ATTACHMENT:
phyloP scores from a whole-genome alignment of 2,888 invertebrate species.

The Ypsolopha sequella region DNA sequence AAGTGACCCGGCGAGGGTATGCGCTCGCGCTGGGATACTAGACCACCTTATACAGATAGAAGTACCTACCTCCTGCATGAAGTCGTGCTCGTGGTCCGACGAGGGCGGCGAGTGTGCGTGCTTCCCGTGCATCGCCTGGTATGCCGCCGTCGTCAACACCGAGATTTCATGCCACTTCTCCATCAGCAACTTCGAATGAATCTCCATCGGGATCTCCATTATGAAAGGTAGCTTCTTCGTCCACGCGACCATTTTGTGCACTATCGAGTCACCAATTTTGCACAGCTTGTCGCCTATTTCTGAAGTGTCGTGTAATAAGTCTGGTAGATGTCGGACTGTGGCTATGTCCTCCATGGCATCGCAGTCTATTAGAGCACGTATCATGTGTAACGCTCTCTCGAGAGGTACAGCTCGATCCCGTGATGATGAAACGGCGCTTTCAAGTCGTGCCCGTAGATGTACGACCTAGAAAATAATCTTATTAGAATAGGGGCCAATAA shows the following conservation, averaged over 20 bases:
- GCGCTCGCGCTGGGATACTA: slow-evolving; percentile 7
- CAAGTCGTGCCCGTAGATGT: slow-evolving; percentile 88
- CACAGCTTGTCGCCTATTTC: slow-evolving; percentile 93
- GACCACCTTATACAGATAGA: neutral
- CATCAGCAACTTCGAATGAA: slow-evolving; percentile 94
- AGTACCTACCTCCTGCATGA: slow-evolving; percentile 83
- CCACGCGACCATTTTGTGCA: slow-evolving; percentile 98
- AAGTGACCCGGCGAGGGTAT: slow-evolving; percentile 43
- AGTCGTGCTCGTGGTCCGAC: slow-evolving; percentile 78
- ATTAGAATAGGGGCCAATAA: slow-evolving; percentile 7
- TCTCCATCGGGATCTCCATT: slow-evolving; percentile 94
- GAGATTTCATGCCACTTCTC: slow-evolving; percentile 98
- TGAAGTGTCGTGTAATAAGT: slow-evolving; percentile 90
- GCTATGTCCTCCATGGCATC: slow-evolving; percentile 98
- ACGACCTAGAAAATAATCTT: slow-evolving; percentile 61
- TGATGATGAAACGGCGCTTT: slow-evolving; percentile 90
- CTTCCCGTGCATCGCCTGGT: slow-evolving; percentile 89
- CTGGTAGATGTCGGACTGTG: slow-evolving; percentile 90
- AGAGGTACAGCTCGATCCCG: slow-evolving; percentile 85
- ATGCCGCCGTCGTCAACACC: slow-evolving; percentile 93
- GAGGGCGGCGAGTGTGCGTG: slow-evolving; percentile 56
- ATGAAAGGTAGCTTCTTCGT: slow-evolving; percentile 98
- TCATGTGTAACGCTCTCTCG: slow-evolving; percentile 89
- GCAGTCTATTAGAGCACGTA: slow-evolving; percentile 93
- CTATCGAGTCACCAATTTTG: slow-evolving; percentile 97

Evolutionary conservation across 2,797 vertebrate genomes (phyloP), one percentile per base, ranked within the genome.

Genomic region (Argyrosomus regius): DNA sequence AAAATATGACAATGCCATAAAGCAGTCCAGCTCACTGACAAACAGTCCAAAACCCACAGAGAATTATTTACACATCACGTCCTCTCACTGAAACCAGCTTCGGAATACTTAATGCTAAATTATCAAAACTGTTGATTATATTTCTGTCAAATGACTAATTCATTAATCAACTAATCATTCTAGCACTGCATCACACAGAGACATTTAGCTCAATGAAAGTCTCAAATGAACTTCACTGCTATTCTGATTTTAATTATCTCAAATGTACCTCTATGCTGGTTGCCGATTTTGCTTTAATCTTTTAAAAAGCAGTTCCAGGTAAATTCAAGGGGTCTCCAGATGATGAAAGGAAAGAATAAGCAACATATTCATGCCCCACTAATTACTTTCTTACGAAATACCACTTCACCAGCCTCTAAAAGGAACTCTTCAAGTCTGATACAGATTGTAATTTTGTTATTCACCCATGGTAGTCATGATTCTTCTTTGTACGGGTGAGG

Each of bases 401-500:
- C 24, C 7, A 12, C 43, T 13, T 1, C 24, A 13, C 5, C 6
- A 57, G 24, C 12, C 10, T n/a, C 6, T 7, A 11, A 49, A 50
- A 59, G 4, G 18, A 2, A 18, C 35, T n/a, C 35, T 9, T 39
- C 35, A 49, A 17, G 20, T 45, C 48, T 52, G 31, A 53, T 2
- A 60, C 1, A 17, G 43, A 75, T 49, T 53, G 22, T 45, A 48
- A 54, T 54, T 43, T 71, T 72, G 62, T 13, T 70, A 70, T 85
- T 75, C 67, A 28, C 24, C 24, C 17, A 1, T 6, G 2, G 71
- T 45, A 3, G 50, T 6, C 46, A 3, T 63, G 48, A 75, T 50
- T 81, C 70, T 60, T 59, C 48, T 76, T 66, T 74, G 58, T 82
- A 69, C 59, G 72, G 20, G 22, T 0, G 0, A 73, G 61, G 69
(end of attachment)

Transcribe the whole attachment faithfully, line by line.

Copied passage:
phyloP scores from a whole-genome alignment of 2,888 invertebrate species.

The Ypsolopha sequella region DNA sequence AAGTGACCCGGCGAGGGTATGCGCTCGCGCTGGGATACTAGACCACCTTATACAGATAGAAGTACCTACCTCCTGCATGAAGTCGTGCTCGTGGTCCGACGAGGGCGGCGAGTGTGCGTGCTTCCCGTGCATCGCCTGGTATGCCGCCGTCGTCAACACCGAGATTTCATGCCACTTCTCCATCAGCAACTTCGAATGAATCTCCATCGGGATCTCCATTATGAAAGGTAGCTTCTTCGTCCACGCGACCATTTTGTGCACTATCGAGTCACCAATTTTGCACAGCTTGTCGCCTATTTCTGAAGTGTCGTGTAATAAGTCTGGTAGATGTCGGACTGTGGCTATGTCCTCCATGGCATCGCAGTCTATTAGAGCACGTATCATGTGTAACGCTCTCTCGAGAGGTACAGCTCGATCCCGTGATGATGAAACGGCGCTTTCAAGTCGTGCCCGTAGATGTACGACCTAGAAAATAATCTTATTAGAATAGGGGCCAATAA shows the following conservation, averaged over 20 bases:
- GCGCTCGCGCTGGGATACTA: slow-evolving; percentile 7
- CAAGTCGTGCCCGTAGATGT: slow-evolving; percentile 88
- CACAGCTTGTCGCCTATTTC: slow-evolving; percentile 93
- GACCACCTTATACAGATAGA: neutral
- CATCAGCAACTTCGAATGAA: slow-evolving; percentile 94
- AGTACCTACCTCCTGCATGA: slow-evolving; percentile 83
- CCACGCGACCATTTTGTGCA: slow-evolving; percentile 98
- AAGTGACCCGGCGAGGGTAT: slow-evolving; percentile 43
- AGTCGTGCTCGTGGTCCGAC: slow-evolving; percentile 78
- ATTAGAATAGGGGCCAATAA: slow-evolving; percentile 7
- TCTCCATCGGGATCTCCATT: slow-evolving; percentile 94
- GAGATTTCATGCCACTTCTC: slow-evolving; percentile 98
- TGAAGTGTCGTGTAATAAGT: slow-evolving; percentile 90
- GCTATGTCCTCCATGGCATC: slow-evolving; percentile 98
- ACGACCTAGAAAATAATCTT: slow-evolving; percentile 61
- TGATGATGAAACGGCGCTTT: slow-evolving; percentile 90
- CTTCCCGTGCATCGCCTGGT: slow-evolving; percentile 89
- CTGGTAGATGTCGGACTGTG: slow-evolving; percentile 90
- AGAGGTACAGCTCGATCCCG: slow-evolving; percentile 85
- ATGCCGCCGTCGTCAACACC: slow-evolving; percentile 93
- GAGGGCGGCGAGTGTGCGTG: slow-evolving; percentile 56
- ATGAAAGGTAGCTTCTTCGT: slow-evolving; percentile 98
- TCATGTGTAACGCTCTCTCG: slow-evolving; percentile 89
- GCAGTCTATTAGAGCACGTA: slow-evolving; percentile 93
- CTATCGAGTCACCAATTTTG: slow-evolving; percentile 97

Evolutionary conservation across 2,797 vertebrate genomes (phyloP), one percentile per base, ranked within the genome.

Genomic region (Argyrosomus regius): DNA sequence AAAATATGACAATGCCATAAAGCAGTCCAGCTCACTGACAAACAGTCCAAAACCCACAGAGAATTATTTACACATCACGTCCTCTCACTGAAACCAGCTTCGGAATACTTAATGCTAAATTATCAAAACTGTTGATTATATTTCTGTCAAATGACTAATTCATTAATCAACTAATCATTCTAGCACTGCATCACACAGAGACATTTAGCTCAATGAAAGTCTCAAATGAACTTCACTGCTATTCTGATTTTAATTATCTCAAATGTACCTCTATGCTGGTTGCCGATTTTGCTTTAATCTTTTAAAAAGCAGTTCCAGGTAAATTCAAGGGGTCTCCAGATGATGAAAGGAAAGAATAAGCAACATATTCATGCCCCACTAATTACTTTCTTACGAAATACCACTTCACCAGCCTCTAAAAGGAACTCTTCAAGTCTGATACAGATTGTAATTTTGTTATTCACCCATGGTAGTCATGATTCTTCTTTGTACGGGTGAGG

Each of bases 401-500:
- C 24, C 7, A 12, C 43, T 13, T 1, C 24, A 13, C 5, C 6
- A 57, G 24, C 12, C 10, T n/a, C 6, T 7, A 11, A 49, A 50
- A 59, G 4, G 18, A 2, A 18, C 35, T n/a, C 35, T 9, T 39
- C 35, A 49, A 17, G 20, T 45, C 48, T 52, G 31, A 53, T 2
- A 60, C 1, A 17, G 43, A 75, T 49, T 53, G 22, T 45, A 48
- A 54, T 54, T 43, T 71, T 72, G 62, T 13, T 70, A 70, T 85
- T 75, C 67, A 28, C 24, C 24, C 17, A 1, T 6, G 2, G 71
- T 45, A 3, G 50, T 6, C 46, A 3, T 63, G 48, A 75, T 50
- T 81, C 70, T 60, T 59, C 48, T 76, T 66, T 74, G 58, T 82
- A 69, C 59, G 72, G 20, G 22, T 0, G 0, A 73, G 61, G 69